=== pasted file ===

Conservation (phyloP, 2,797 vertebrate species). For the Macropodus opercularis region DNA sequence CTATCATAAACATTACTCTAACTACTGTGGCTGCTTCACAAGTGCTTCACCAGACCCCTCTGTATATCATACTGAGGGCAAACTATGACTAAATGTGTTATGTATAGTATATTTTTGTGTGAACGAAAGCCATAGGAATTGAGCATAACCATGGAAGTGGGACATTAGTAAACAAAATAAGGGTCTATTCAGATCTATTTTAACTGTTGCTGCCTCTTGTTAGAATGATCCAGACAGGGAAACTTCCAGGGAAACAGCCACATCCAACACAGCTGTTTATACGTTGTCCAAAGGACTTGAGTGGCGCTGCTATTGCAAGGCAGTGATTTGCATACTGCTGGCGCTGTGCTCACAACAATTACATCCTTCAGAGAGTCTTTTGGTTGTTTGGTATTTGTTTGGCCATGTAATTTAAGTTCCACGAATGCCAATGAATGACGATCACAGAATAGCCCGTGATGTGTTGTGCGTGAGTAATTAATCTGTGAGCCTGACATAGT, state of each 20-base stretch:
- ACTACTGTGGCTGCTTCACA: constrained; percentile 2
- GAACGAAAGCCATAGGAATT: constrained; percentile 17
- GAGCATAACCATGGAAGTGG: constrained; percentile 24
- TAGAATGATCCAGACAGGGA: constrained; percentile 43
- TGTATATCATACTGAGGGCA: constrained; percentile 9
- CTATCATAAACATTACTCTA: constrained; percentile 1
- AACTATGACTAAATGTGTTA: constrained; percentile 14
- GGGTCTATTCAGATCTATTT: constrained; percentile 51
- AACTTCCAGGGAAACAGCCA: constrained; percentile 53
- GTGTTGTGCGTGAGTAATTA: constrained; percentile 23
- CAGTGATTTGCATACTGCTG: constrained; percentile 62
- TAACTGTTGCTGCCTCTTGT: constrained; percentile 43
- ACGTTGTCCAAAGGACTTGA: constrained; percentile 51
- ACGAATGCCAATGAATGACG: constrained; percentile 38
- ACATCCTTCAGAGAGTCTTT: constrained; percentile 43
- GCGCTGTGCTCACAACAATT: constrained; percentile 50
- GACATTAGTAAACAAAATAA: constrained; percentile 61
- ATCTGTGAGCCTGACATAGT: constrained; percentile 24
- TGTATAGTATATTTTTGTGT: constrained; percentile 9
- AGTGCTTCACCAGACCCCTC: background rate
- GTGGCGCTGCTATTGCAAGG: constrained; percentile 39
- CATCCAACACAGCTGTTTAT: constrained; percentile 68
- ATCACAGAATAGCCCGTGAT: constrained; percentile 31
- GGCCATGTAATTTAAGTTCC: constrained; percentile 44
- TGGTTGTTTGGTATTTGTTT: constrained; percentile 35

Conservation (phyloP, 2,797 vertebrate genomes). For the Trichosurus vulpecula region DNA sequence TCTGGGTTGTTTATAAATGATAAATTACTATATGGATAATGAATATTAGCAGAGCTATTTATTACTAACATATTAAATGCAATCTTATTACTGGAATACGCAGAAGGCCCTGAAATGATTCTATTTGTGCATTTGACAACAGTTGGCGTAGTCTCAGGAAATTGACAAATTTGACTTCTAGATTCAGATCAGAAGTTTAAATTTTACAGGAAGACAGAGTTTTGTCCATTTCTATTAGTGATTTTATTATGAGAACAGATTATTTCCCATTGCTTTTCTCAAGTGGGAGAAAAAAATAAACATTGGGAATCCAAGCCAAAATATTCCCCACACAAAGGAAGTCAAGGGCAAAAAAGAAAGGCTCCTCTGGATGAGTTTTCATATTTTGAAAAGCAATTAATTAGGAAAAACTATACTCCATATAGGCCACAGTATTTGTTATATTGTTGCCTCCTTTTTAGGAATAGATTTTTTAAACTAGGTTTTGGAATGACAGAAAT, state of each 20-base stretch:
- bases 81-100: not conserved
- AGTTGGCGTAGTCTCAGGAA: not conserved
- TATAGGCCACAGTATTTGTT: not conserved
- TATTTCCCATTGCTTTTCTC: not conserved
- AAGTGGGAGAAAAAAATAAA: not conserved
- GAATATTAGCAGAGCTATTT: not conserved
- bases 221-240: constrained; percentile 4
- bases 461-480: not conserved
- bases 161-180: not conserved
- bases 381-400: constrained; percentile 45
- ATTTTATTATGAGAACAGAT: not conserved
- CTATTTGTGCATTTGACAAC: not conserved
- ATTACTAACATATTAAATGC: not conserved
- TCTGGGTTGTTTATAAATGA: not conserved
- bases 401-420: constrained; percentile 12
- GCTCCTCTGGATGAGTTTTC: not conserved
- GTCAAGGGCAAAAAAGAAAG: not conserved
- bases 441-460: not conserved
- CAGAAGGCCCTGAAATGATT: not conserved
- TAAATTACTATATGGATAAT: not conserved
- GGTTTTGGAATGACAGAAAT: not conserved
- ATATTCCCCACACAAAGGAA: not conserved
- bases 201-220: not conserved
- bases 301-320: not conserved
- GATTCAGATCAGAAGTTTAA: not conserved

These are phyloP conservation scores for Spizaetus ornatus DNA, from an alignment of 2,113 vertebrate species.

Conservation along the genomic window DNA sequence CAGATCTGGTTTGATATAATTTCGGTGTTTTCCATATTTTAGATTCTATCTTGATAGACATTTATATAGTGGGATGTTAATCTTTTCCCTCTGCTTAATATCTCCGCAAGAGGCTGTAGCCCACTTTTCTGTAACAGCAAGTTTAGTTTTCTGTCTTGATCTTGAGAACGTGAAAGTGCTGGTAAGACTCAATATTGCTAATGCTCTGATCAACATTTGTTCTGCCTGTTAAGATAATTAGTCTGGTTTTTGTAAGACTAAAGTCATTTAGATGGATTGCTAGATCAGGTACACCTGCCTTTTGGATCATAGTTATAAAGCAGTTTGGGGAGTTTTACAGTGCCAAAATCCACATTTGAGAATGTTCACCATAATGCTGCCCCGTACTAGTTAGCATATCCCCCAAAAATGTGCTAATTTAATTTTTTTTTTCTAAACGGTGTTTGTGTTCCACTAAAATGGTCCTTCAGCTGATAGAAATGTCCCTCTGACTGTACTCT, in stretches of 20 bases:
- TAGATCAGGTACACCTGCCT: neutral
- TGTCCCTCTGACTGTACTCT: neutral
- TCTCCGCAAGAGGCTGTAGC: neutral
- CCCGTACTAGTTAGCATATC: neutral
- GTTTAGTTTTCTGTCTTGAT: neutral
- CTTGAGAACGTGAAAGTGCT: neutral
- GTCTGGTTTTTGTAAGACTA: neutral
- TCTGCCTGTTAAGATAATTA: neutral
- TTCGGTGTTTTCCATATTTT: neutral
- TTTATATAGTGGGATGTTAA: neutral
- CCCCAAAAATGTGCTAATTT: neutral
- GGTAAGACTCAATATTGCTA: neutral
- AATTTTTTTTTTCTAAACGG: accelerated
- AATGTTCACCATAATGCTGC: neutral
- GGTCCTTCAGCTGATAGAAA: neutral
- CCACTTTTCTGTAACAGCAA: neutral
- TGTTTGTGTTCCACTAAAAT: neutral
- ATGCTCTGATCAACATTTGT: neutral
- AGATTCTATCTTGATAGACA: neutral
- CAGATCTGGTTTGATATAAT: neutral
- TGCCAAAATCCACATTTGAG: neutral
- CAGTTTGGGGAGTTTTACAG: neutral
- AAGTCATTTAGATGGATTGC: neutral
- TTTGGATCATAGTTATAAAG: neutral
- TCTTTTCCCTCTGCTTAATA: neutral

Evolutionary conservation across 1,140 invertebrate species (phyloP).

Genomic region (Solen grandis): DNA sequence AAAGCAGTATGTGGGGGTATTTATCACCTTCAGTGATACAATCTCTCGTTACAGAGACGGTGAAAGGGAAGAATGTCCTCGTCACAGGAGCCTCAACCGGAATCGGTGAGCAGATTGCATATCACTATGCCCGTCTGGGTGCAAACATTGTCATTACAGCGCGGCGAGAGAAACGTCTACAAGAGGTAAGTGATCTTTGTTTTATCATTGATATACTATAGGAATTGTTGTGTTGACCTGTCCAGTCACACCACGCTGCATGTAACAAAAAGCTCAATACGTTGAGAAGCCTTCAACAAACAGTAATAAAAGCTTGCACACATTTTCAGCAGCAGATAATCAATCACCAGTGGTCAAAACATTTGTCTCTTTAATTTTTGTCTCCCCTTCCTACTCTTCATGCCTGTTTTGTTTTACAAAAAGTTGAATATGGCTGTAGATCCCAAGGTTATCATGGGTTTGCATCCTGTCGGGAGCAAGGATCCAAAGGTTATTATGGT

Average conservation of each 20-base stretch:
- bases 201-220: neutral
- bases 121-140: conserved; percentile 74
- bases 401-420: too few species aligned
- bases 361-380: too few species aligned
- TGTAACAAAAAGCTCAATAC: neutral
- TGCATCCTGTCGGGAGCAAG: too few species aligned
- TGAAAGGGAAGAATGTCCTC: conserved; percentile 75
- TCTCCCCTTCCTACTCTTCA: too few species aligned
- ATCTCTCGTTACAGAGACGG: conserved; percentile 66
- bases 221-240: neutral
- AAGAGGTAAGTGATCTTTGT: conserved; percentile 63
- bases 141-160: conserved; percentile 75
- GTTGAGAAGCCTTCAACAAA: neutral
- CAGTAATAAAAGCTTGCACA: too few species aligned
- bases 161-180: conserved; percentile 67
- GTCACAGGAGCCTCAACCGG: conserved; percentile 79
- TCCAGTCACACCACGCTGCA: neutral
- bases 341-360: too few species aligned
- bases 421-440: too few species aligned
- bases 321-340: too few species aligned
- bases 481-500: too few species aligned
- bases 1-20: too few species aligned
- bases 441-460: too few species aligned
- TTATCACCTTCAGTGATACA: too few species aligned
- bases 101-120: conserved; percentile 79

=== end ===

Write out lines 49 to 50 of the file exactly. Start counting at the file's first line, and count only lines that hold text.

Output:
- ATATTCCCCACACAAAGGAA: not conserved
- bases 201-220: not conserved